jill butler napieralaAssistant Professor

Research Areas
Molecular mechanisms of Friedreich’s ataxia

Research Interests

My research efforts are devoted to defining molecular mechanisms underlying the most commonly inherited ataxia in humans, Friedreich’s ataxia (FRDA). FRDA is a severe and progressive neurodegenerative disease that is caused by reduced expression of the Frataxin (FXN) gene. The majority of people diagnosed with FRDA carry homozygous GAA repeat expansions in intron 1 of the FXN gene, while some are compound heterozygotes and carry an expanded GAA repeat tract on one allele and a missense or nonsense mutation on the other. The most common result of both types of lesions is lower levels of frataxin, a mitochondrial protein involved in iron sulfur cluster biosynthesis. FRDA affects multiple organ systems and there is no cure for this disease, nor are there approved drugs to treat the symptoms or prolong longevity for FRDA patients. My research areas include: specifying gene expression patterns unique to FRDA in order to identify novel therapeutic targets and disease biomarkers; modulating the expression and activity of mitochondrial aldehyde dehydrogenases to inhibit neurodegeneration in FRDA cell line and animal models; and defining pathogenic mechanisms of frataxin missense mutations in FRDA.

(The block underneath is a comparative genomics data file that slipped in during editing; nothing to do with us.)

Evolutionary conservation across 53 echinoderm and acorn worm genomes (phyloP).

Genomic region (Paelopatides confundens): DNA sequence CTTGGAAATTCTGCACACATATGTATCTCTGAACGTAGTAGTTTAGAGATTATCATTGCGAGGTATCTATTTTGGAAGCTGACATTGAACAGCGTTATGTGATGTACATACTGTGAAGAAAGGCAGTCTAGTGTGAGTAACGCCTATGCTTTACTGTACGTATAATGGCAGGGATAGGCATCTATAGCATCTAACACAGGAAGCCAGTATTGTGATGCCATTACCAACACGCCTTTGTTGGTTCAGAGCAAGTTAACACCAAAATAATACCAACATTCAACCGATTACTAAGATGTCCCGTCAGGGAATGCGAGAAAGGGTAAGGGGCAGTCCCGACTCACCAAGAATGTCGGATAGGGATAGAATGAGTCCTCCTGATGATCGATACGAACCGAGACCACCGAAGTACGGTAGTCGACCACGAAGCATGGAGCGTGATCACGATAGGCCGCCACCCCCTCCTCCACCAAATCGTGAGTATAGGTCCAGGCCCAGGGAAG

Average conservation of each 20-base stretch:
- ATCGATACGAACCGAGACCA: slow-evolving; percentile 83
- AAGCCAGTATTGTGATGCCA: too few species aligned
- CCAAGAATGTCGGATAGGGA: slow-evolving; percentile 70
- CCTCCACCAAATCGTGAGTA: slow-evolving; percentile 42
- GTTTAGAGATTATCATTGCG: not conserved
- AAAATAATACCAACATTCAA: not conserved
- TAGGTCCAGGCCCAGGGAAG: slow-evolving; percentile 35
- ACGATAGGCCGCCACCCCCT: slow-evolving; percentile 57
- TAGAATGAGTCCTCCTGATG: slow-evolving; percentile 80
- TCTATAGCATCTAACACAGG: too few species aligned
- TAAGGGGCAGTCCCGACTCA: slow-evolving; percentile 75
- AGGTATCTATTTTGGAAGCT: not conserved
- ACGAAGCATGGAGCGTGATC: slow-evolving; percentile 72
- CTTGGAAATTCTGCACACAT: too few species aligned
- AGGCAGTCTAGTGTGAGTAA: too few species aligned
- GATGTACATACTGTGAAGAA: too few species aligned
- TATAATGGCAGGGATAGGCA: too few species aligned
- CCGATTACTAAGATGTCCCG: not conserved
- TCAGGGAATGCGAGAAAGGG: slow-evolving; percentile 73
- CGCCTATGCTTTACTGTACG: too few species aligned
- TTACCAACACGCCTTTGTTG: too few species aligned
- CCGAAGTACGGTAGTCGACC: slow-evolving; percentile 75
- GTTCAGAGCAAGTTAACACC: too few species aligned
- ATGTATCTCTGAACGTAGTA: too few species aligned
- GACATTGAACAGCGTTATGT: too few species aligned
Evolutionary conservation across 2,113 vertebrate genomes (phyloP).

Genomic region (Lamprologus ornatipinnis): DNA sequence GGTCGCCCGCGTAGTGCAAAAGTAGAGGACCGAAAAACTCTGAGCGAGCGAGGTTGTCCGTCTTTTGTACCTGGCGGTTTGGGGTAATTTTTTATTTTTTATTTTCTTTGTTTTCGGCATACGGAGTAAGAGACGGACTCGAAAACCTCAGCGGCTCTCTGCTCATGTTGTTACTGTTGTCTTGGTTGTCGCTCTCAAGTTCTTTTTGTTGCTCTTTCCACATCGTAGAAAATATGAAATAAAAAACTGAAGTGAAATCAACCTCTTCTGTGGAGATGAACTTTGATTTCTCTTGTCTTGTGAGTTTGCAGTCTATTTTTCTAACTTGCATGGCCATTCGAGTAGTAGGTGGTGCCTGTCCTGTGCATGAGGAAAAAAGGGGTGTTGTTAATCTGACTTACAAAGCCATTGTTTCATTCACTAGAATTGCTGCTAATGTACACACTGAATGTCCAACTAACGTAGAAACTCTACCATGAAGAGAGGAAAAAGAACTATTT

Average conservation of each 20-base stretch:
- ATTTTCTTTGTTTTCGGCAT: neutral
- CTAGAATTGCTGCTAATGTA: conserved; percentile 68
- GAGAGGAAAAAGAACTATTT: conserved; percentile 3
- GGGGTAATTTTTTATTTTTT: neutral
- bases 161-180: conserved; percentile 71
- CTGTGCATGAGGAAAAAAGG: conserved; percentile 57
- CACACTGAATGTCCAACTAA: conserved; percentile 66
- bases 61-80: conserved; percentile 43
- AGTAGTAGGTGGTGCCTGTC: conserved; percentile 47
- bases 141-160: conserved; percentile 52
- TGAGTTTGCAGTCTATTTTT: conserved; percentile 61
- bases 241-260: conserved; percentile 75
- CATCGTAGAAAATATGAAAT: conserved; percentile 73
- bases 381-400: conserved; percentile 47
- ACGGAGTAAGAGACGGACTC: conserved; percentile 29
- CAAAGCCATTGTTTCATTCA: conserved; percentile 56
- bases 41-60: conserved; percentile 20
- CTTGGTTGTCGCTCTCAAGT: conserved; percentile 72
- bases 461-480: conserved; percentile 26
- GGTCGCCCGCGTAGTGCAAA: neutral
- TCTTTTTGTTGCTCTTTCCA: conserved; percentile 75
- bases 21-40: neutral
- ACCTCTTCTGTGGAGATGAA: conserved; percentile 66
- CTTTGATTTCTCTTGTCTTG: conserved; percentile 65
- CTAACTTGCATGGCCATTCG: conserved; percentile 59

Graduate School
Ph.D., Indiana University

Postdoctoral Fellowship
University of Texas MD Anderson Cancer Center


Shelby Biomedical Research Building
Room: 712
Lab Room: 731
1825 University Blvd.
Birmingham, AL 35294-2182

(205) 975-5335